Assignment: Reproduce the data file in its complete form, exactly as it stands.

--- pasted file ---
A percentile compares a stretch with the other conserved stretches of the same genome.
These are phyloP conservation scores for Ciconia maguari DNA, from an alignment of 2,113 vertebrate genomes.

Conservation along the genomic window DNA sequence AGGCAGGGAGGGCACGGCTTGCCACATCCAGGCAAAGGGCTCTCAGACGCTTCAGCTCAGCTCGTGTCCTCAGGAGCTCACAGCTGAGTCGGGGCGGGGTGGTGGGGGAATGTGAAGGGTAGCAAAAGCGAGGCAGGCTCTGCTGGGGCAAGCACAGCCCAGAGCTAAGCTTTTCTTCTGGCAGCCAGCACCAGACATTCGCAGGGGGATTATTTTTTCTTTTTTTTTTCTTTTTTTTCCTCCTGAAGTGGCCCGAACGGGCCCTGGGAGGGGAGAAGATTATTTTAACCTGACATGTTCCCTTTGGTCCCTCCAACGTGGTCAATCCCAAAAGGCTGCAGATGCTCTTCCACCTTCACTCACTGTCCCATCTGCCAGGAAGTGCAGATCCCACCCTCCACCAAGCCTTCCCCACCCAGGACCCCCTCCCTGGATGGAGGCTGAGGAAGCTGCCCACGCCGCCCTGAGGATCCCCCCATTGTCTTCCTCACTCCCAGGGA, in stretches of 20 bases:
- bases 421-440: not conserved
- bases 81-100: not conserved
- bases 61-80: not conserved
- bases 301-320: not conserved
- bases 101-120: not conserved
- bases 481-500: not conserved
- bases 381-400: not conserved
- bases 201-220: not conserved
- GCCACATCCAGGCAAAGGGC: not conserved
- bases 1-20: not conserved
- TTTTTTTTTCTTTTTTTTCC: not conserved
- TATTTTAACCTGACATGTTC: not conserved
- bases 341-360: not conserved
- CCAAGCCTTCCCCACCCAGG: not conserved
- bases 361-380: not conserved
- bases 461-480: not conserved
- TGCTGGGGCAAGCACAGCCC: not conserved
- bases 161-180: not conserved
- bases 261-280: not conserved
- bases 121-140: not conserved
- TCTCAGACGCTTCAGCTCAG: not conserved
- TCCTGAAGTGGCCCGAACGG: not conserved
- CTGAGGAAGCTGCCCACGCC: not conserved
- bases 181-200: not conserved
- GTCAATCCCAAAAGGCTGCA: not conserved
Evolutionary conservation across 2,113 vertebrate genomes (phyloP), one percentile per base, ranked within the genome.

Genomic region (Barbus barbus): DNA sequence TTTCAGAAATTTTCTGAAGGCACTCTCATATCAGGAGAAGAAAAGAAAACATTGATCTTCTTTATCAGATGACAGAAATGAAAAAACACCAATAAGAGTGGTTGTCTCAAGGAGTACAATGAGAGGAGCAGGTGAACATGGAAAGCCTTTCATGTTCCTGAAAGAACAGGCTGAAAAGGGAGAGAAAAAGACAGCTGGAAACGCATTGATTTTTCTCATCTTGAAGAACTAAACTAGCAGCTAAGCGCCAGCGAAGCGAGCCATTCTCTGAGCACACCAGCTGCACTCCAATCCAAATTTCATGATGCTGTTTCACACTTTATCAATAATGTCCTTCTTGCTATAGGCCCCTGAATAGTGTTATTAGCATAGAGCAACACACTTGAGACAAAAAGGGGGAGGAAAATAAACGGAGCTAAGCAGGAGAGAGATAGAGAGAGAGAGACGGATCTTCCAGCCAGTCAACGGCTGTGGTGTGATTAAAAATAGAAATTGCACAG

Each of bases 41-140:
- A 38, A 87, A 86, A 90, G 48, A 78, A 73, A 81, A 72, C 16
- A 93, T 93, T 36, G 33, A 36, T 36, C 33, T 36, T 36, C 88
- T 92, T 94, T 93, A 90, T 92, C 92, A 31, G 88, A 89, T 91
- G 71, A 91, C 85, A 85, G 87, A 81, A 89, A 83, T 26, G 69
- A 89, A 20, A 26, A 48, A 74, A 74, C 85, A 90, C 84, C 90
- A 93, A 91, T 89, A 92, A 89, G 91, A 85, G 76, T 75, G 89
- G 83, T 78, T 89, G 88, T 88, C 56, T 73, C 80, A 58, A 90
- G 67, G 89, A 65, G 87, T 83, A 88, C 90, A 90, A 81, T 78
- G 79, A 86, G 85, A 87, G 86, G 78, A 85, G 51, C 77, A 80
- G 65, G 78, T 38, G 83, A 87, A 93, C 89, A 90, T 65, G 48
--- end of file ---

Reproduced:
A percentile compares a stretch with the other conserved stretches of the same genome.
These are phyloP conservation scores for Ciconia maguari DNA, from an alignment of 2,113 vertebrate genomes.

Conservation along the genomic window DNA sequence AGGCAGGGAGGGCACGGCTTGCCACATCCAGGCAAAGGGCTCTCAGACGCTTCAGCTCAGCTCGTGTCCTCAGGAGCTCACAGCTGAGTCGGGGCGGGGTGGTGGGGGAATGTGAAGGGTAGCAAAAGCGAGGCAGGCTCTGCTGGGGCAAGCACAGCCCAGAGCTAAGCTTTTCTTCTGGCAGCCAGCACCAGACATTCGCAGGGGGATTATTTTTTCTTTTTTTTTTCTTTTTTTTCCTCCTGAAGTGGCCCGAACGGGCCCTGGGAGGGGAGAAGATTATTTTAACCTGACATGTTCCCTTTGGTCCCTCCAACGTGGTCAATCCCAAAAGGCTGCAGATGCTCTTCCACCTTCACTCACTGTCCCATCTGCCAGGAAGTGCAGATCCCACCCTCCACCAAGCCTTCCCCACCCAGGACCCCCTCCCTGGATGGAGGCTGAGGAAGCTGCCCACGCCGCCCTGAGGATCCCCCCATTGTCTTCCTCACTCCCAGGGA, in stretches of 20 bases:
- bases 421-440: not conserved
- bases 81-100: not conserved
- bases 61-80: not conserved
- bases 301-320: not conserved
- bases 101-120: not conserved
- bases 481-500: not conserved
- bases 381-400: not conserved
- bases 201-220: not conserved
- GCCACATCCAGGCAAAGGGC: not conserved
- bases 1-20: not conserved
- TTTTTTTTTCTTTTTTTTCC: not conserved
- TATTTTAACCTGACATGTTC: not conserved
- bases 341-360: not conserved
- CCAAGCCTTCCCCACCCAGG: not conserved
- bases 361-380: not conserved
- bases 461-480: not conserved
- TGCTGGGGCAAGCACAGCCC: not conserved
- bases 161-180: not conserved
- bases 261-280: not conserved
- bases 121-140: not conserved
- TCTCAGACGCTTCAGCTCAG: not conserved
- TCCTGAAGTGGCCCGAACGG: not conserved
- CTGAGGAAGCTGCCCACGCC: not conserved
- bases 181-200: not conserved
- GTCAATCCCAAAAGGCTGCA: not conserved
Evolutionary conservation across 2,113 vertebrate genomes (phyloP), one percentile per base, ranked within the genome.

Genomic region (Barbus barbus): DNA sequence TTTCAGAAATTTTCTGAAGGCACTCTCATATCAGGAGAAGAAAAGAAAACATTGATCTTCTTTATCAGATGACAGAAATGAAAAAACACCAATAAGAGTGGTTGTCTCAAGGAGTACAATGAGAGGAGCAGGTGAACATGGAAAGCCTTTCATGTTCCTGAAAGAACAGGCTGAAAAGGGAGAGAAAAAGACAGCTGGAAACGCATTGATTTTTCTCATCTTGAAGAACTAAACTAGCAGCTAAGCGCCAGCGAAGCGAGCCATTCTCTGAGCACACCAGCTGCACTCCAATCCAAATTTCATGATGCTGTTTCACACTTTATCAATAATGTCCTTCTTGCTATAGGCCCCTGAATAGTGTTATTAGCATAGAGCAACACACTTGAGACAAAAAGGGGGAGGAAAATAAACGGAGCTAAGCAGGAGAGAGATAGAGAGAGAGAGACGGATCTTCCAGCCAGTCAACGGCTGTGGTGTGATTAAAAATAGAAATTGCACAG

Each of bases 41-140:
- A 38, A 87, A 86, A 90, G 48, A 78, A 73, A 81, A 72, C 16
- A 93, T 93, T 36, G 33, A 36, T 36, C 33, T 36, T 36, C 88
- T 92, T 94, T 93, A 90, T 92, C 92, A 31, G 88, A 89, T 91
- G 71, A 91, C 85, A 85, G 87, A 81, A 89, A 83, T 26, G 69
- A 89, A 20, A 26, A 48, A 74, A 74, C 85, A 90, C 84, C 90
- A 93, A 91, T 89, A 92, A 89, G 91, A 85, G 76, T 75, G 89
- G 83, T 78, T 89, G 88, T 88, C 56, T 73, C 80, A 58, A 90
- G 67, G 89, A 65, G 87, T 83, A 88, C 90, A 90, A 81, T 78
- G 79, A 86, G 85, A 87, G 86, G 78, A 85, G 51, C 77, A 80
- G 65, G 78, T 38, G 83, A 87, A 93, C 89, A 90, T 65, G 48